What Is Needed Now

It is almost a waste of time to investigate the rusted, archaic structure of Con Ed with a view to ever putting it in reasonable running order. The basic problem is to reduce the consumption of electricity and at the same time, wherever possible, move toward the introduction of alternative en­ergy sources. These alternatives — and here we are thinking mainly of solar, small-­scale hydro, and wind — should be taken up through a decentralized scheme, imple­mented in the City of New York neighborhood by neighborhood. It is hard to believe, no matter how much goodwill the officials of Con Ed might have, that they can run a profit-oriented company based on reduced sales. And reduced sales is precisely what is needed.

We are not talking about reducing the supply of electricity to poor people or small businessmen or, indeed, to middle-class residential users. We are talking rather about cutting back consumption by the huge office buildings, which are the real gluttons of electricity in this city.

The best thing for New York would be for the city council to initiate a study on the feasibility of taking over Con Ed. As events in San Francisco have shown, it is not necessary to purchase all parts of the system outright. Those features of the Con Ed apparatus that are of use to the citizen­ry can be leased for some period of time.

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A new public organization needs to be set up to design and implement an energy system for the city. This would involve phased introduction of solar and wind energy. As the City of Hartford now illustrates, it is quite possible to create munici­pal organizations that put unemployed peo­ple to work in the construction, installation, and maintenance of all sorts of solar plants, and in the introduction of insulation.

Overall, New York should increasingly be looking toward an energy system that employs a strengthened electrical-inter­change grid to back up alternative means of energy production. There will always be people — even in the midst of a blackout — ­who declare such proposals to be rankly utopian. Even as they despise the future (which is, for anyone looking around the U.S., not so far distant) they should contemplate what the current policy portends: increased means of electrical production, both within the Con Ed area of operation and within the region as a whole. Such means will include nuclear power and reintroduction of coal-fired electricity gen­eration, with attendant pollution. It also will undoubtedly result in the development of offshore oil and gas, with concomitant processing industries onshore.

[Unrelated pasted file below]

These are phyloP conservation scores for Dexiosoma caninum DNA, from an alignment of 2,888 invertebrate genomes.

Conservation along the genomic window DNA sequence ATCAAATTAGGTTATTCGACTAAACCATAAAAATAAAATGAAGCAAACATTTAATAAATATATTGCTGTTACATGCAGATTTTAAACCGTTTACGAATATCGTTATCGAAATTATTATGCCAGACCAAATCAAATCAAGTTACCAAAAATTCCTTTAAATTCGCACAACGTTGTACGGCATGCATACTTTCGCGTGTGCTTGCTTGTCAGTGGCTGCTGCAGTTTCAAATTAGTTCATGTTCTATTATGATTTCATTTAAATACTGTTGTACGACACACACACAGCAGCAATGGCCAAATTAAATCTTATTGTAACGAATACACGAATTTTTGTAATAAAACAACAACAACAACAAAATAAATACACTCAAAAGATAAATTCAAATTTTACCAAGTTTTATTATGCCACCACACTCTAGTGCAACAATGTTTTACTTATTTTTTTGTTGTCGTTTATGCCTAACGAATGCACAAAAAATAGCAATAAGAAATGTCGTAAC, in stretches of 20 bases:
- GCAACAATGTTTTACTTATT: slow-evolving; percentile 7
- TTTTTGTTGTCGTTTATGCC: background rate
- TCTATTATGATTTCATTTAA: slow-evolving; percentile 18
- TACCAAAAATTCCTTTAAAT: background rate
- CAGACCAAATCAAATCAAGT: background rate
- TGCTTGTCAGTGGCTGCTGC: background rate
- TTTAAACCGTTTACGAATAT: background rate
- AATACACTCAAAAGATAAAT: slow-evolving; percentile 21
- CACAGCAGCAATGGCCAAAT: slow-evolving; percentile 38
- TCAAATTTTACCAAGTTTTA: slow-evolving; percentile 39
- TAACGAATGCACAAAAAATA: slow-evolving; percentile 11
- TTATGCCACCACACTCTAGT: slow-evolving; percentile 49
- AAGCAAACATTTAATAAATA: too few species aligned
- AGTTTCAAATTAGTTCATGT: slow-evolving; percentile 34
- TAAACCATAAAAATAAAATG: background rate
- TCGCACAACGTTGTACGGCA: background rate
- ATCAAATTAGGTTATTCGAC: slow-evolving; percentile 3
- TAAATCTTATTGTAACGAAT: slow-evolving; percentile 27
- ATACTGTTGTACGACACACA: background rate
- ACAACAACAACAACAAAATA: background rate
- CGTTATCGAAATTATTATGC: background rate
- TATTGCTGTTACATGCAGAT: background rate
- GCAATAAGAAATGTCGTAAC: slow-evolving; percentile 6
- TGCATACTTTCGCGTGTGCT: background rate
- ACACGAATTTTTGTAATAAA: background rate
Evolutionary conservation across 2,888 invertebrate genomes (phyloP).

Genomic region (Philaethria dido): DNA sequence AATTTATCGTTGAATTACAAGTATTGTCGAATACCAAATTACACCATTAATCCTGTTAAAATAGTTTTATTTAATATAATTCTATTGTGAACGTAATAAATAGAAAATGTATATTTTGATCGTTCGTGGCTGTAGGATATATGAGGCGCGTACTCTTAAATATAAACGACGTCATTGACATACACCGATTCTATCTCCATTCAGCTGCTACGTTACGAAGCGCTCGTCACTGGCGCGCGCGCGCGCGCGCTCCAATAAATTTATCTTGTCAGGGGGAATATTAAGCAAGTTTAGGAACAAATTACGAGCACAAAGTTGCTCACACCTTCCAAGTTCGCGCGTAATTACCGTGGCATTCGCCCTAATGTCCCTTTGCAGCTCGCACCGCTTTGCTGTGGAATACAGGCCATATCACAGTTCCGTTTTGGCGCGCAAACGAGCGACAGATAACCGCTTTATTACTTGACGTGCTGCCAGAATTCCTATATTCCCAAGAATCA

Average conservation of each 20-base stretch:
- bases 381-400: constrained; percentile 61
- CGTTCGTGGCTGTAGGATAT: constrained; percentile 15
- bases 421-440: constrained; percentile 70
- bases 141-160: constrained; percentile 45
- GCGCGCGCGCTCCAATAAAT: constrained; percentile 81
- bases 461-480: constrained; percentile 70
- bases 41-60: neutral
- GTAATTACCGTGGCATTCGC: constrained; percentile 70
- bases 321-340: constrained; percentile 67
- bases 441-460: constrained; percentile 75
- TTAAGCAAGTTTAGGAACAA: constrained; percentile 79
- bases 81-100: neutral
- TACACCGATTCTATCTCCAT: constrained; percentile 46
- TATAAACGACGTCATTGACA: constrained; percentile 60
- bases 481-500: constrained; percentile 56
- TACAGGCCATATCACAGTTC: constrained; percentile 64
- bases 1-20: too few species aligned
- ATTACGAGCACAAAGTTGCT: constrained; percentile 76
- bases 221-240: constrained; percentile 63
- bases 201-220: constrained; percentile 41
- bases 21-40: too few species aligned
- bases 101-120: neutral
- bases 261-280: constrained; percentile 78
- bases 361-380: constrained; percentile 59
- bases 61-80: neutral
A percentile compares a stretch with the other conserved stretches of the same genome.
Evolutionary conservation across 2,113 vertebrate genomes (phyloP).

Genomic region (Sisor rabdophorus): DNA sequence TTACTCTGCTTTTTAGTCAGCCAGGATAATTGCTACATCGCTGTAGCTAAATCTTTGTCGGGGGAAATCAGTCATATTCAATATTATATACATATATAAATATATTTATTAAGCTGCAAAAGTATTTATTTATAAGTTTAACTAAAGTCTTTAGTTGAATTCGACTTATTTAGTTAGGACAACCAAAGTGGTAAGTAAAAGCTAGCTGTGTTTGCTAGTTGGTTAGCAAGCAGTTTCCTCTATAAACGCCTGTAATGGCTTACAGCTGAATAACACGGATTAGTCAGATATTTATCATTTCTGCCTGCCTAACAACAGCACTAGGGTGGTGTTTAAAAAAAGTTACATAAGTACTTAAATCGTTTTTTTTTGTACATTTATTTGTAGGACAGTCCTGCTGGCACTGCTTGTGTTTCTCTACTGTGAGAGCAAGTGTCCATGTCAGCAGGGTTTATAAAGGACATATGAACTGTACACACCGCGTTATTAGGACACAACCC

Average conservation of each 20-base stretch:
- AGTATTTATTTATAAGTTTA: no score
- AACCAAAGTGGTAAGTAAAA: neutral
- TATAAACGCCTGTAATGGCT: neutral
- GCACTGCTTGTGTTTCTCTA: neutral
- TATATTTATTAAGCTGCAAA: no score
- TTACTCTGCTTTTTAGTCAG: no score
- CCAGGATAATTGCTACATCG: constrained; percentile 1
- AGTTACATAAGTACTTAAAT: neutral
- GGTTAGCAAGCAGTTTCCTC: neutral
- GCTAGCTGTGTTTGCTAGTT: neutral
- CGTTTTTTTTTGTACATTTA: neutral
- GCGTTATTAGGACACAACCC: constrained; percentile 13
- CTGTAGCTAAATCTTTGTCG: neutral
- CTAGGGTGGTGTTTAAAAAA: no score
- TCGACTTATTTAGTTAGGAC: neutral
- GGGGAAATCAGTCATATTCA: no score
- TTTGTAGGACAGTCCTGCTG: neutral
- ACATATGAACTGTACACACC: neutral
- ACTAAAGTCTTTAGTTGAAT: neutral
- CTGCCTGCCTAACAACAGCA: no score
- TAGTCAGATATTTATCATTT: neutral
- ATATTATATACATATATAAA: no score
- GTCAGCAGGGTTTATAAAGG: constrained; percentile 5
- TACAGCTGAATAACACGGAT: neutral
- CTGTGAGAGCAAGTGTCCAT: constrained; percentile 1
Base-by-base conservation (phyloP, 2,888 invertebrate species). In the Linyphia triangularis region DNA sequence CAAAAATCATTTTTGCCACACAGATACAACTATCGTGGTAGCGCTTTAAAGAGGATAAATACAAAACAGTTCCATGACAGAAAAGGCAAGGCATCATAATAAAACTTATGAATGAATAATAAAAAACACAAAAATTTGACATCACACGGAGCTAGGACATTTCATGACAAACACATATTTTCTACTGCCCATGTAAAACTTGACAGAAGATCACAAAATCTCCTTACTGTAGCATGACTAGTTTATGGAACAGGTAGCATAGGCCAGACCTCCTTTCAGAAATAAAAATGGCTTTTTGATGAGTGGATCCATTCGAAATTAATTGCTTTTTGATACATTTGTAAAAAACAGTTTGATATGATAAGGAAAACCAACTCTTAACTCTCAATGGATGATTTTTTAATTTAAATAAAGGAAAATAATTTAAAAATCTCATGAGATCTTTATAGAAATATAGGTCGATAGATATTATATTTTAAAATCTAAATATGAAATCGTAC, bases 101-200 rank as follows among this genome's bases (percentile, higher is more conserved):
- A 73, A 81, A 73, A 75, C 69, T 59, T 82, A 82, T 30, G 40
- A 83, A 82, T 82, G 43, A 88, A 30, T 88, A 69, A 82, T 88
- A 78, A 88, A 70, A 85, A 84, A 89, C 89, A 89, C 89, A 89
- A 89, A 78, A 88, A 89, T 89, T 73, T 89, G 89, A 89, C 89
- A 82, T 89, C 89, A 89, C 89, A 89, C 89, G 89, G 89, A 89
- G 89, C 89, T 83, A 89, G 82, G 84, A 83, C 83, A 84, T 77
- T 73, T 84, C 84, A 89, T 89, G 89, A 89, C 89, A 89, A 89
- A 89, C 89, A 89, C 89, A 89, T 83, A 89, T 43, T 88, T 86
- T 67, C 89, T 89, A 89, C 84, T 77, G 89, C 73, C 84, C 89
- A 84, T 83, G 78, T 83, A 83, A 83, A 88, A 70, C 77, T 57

Filth at sea will be married to filth on land. Where maps from the National Insti­tutes of Health now show eruption of cancers of all sorts in the refining and chemical industrial areas of New Jersey, similar charts for the last quarter of the century will surely reflect the spread of this disease from New Jersey’s cancer alley all around New York and the North­east.

The blackout revealed the city to be at a crossroads in energy policy and at a politi­cally apt time.

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Let the Candidates Speak

Every mayoral candidate should be compelled to set forth a coherent energy program for the future of the city. Energy has far greater importance than many of the issues on which candidates have been quick to take positions. A reasonable cam­paign plank should begin with a program of public takeover of Con Ed and include a detailed plan for introducing alternate en­ergy. Such an energy policy should contain a general outline of what the candidate sees as the future industrial base of the city. The provision of such an energy policy would be a speedy way of assessing just how pro­gressive each candidate is in areas of vital concern to the city’s future.



Con Ed Hits “Son Of Sal” Murder Victim’s Family With $734 Bill

Had Mohammed Gebeli not been viciously murdered — allegedly by New York’s latest serial killer, Sal Perrone — he probably would have continued to pay the electric bill at the Brooklyn store he owns, which just so happens to be the scene of his grisly murder. But Gebeli was murdered — and now Con Ed wants his family to pay up.

In a letter dated November 6, four months after Perrone allegedly murdered Gebeli, Con Ed alerts the shopkeeper’s family that they’re on the hook for a $734 electric bill for the 77 days his Valentino Fashions clothing store was an active crime scene.

Read more:

we were unable to gain access to the meters, we are starting legal
action for the removal of our equipment,” Con Edison’s letter reads. “If
it is necessary to obtain a court order for a city marshal to repossess